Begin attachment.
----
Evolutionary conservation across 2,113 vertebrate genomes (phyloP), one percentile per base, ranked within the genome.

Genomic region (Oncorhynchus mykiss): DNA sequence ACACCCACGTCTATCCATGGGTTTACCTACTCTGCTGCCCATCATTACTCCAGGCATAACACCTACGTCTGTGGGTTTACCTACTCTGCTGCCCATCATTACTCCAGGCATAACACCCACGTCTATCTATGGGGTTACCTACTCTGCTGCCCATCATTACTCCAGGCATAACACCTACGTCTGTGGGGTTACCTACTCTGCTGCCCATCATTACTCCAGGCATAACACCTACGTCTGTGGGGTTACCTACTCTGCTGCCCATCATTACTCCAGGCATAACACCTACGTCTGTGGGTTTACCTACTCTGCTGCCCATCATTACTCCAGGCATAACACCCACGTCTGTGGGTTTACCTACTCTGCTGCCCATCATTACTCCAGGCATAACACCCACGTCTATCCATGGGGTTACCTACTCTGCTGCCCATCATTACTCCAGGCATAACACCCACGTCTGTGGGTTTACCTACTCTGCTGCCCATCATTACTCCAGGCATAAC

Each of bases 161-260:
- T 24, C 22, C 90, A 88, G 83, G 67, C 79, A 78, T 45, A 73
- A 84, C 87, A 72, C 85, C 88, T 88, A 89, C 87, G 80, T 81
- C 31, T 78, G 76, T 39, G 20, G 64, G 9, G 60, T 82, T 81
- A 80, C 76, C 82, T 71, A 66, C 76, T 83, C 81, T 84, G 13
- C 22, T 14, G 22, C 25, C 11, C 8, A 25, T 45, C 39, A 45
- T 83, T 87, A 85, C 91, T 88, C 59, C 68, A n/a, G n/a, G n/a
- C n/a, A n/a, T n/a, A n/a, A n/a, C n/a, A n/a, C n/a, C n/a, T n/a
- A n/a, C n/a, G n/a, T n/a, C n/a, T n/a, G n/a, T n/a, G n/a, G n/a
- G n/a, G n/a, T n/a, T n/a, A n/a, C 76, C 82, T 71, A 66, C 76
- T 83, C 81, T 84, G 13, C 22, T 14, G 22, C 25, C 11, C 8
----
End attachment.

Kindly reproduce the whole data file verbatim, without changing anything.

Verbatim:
Evolutionary conservation across 2,113 vertebrate genomes (phyloP), one percentile per base, ranked within the genome.

Genomic region (Oncorhynchus mykiss): DNA sequence ACACCCACGTCTATCCATGGGTTTACCTACTCTGCTGCCCATCATTACTCCAGGCATAACACCTACGTCTGTGGGTTTACCTACTCTGCTGCCCATCATTACTCCAGGCATAACACCCACGTCTATCTATGGGGTTACCTACTCTGCTGCCCATCATTACTCCAGGCATAACACCTACGTCTGTGGGGTTACCTACTCTGCTGCCCATCATTACTCCAGGCATAACACCTACGTCTGTGGGGTTACCTACTCTGCTGCCCATCATTACTCCAGGCATAACACCTACGTCTGTGGGTTTACCTACTCTGCTGCCCATCATTACTCCAGGCATAACACCCACGTCTGTGGGTTTACCTACTCTGCTGCCCATCATTACTCCAGGCATAACACCCACGTCTATCCATGGGGTTACCTACTCTGCTGCCCATCATTACTCCAGGCATAACACCCACGTCTGTGGGTTTACCTACTCTGCTGCCCATCATTACTCCAGGCATAAC

Each of bases 161-260:
- T 24, C 22, C 90, A 88, G 83, G 67, C 79, A 78, T 45, A 73
- A 84, C 87, A 72, C 85, C 88, T 88, A 89, C 87, G 80, T 81
- C 31, T 78, G 76, T 39, G 20, G 64, G 9, G 60, T 82, T 81
- A 80, C 76, C 82, T 71, A 66, C 76, T 83, C 81, T 84, G 13
- C 22, T 14, G 22, C 25, C 11, C 8, A 25, T 45, C 39, A 45
- T 83, T 87, A 85, C 91, T 88, C 59, C 68, A n/a, G n/a, G n/a
- C n/a, A n/a, T n/a, A n/a, A n/a, C n/a, A n/a, C n/a, C n/a, T n/a
- A n/a, C n/a, G n/a, T n/a, C n/a, T n/a, G n/a, T n/a, G n/a, G n/a
- G n/a, G n/a, T n/a, T n/a, A n/a, C 76, C 82, T 71, A 66, C 76
- T 83, C 81, T 84, G 13, C 22, T 14, G 22, C 25, C 11, C 8